Governor Deval Patrick approved one commutation and granted four pardons on Monday. Below, read about each of the people affected .
In 2007, Brockton police found Hamilton living in the home of a drug dealer and charged her with conspiracy to distribute cocaine 700 feet from a school zone after finding three grams of the substance. After spending two years in jail awaiting trial, she was convicted by a jury but a Bristol Court judge vacated the conviction citing insufficient evidence. The prosecutor in the case, Jessica Healy, appealed the judge’s decision to the state’s Appellate Court.
In 2013, Hamilton was sober, seeing a therapist, attended Narcotics Anonymous meetings, and was ready to start sociology courses at Bunker Hill Community College. However, an Appeals Court decision sent her back to prison to finish a 7½-year sentence.
In September, Hamilton, 49, pleaded with the state Advisory Board of Pardons to recommend her early release from a Framingham prison.
“I just want my sentence commuted so I can live my life,” she said.
Snyder, a 43-year-old cancer survivor living in Sheffield with his wife and teenage daughter, served two years in the Berkshire House of Correction after he was arrested for selling a small bag of marijuana when he was a 17-year-old high school senior. The Advisory Board described the sentence as “very harsh.”
After his release, Snyder was never arrested again, but his record has kept him from pursuing his dream job as a high school sports coach.
“I’d like to vote,” Snyder said during his hearing for a pardon. “I’ve never had the opportunity to vote.”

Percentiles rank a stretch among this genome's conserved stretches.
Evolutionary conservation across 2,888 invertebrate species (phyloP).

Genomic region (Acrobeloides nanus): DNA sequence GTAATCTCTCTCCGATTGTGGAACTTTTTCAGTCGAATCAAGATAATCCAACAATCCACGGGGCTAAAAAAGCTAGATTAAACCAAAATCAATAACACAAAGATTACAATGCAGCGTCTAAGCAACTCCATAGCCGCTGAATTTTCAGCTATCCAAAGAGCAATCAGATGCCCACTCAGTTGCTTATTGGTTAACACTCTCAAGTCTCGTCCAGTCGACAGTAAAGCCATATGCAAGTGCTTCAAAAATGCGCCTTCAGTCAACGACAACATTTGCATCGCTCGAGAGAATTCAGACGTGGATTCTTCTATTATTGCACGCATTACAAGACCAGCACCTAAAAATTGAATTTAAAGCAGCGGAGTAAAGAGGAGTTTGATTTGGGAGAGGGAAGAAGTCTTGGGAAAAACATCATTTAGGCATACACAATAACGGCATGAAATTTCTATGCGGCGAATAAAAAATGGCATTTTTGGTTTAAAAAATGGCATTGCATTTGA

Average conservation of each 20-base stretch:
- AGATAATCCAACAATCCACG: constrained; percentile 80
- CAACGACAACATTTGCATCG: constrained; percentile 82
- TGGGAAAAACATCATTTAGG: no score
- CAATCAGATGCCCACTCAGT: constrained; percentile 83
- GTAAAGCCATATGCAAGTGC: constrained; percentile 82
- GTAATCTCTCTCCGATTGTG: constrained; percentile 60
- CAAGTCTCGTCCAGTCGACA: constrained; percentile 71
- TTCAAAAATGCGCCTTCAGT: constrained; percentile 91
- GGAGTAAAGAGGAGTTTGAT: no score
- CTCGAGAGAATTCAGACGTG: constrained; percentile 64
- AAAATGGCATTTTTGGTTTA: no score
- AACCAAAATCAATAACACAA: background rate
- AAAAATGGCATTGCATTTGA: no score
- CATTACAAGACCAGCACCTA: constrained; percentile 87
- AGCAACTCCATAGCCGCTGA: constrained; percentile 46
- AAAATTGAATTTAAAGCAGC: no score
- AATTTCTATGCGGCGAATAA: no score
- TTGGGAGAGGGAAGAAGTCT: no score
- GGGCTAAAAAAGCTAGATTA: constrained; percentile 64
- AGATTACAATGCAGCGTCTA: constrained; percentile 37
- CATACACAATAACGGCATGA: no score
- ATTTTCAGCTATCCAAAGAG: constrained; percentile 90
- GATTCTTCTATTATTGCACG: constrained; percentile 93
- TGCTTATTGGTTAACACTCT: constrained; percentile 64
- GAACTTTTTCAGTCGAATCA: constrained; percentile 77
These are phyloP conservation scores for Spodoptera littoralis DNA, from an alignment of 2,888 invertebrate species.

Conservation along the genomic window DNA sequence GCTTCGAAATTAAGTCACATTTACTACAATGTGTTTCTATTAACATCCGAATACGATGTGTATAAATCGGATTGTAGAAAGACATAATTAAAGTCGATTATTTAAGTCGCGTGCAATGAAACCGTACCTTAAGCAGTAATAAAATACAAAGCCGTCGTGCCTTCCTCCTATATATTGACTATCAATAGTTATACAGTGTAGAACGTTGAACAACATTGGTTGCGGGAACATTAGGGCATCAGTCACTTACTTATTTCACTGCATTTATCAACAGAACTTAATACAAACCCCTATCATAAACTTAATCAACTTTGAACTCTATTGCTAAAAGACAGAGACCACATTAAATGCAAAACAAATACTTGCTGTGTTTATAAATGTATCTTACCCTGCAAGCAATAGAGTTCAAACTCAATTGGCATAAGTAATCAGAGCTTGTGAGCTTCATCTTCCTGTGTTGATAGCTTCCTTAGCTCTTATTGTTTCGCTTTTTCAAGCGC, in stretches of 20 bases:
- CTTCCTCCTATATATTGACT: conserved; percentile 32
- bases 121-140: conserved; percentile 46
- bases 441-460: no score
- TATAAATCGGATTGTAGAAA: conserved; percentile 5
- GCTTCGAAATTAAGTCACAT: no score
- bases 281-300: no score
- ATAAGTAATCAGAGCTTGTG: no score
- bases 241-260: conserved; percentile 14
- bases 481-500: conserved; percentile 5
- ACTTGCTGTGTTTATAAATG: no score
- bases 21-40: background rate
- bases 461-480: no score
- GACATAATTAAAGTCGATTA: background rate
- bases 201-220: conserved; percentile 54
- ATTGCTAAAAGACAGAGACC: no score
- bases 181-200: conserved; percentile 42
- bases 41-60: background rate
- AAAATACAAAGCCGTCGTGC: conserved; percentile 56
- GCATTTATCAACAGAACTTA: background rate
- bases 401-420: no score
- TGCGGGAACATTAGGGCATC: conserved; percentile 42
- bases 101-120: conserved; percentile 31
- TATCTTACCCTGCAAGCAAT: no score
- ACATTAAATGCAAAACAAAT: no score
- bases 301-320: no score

Allah, 44, was the only person who was granted a pardon for a violent offense. Allah, now a Suffolk County Sheriff’s Office employee who helps inmates make the transition from jail to freedom, was convicted in 1991 of armed assault with intent to murder for his role in the shooting of a man he thought was a gang rival. The victim was left paralyzed.
After Allah was released in 1998, he devoted himself to steering drug addicts and criminals on Boston streets to the Nation of Islam. His work was so effective, he quickly drew the respect of city leaders, police, and prosecutors. Suffolk District Attorney Daniel F. Conley, whose office prosecuted Allah before Conley’s tenure, even wrote a letter supporting his pardon.
Guy James Coraccio
Coraccio, of Westford, sought a pardon on three offenses, none of which were violent: two motor vehicle charges and a felony count for larceny over $250. Each of the incidents occurred more than 40 years ago, when Coraccio was between the ages of 14 and 21.
Because of the felony conviction, the government in 2008 denied Coraccio a renewal of his license to own and carry a firearm — even though he’d had one since 1975.
The Advisory Board of Pardons recommended to Patrick that Coraccio’s record be cleared so he could carry a weapon again, arguing that his years of responsible gun ownership, good citizenship, and contributions to society outweighed his youthful indiscretions.
When he was 20, Coraccio was convicted of stealing a door off a parked car.
Coraccio, who has worked in machine parts and auto sales, has been a youth sports coach and a competitive marksman.
Thomas K. Schoolcraft
Schoolcraft, of Seabrook, N.H., was a co-defendant in a string of housebreaks that took place in Massachusetts and New Hampshire when he was 18. The case landed Schoolcraft in a New Hampshire correctional facility for eight months; he then served probation in both states.
In 2008, Schoolcraft completed probation and has since finished college. He is now studying for a master’s degree at Boston University, and has worked as an intern and corrections officer in New Hampshire, where he concentrated on helping inmates enroll in college.
Schoolcraft now works in Massachusetts community corrections program. The pardons board said he should be cleared based on his good citizenship.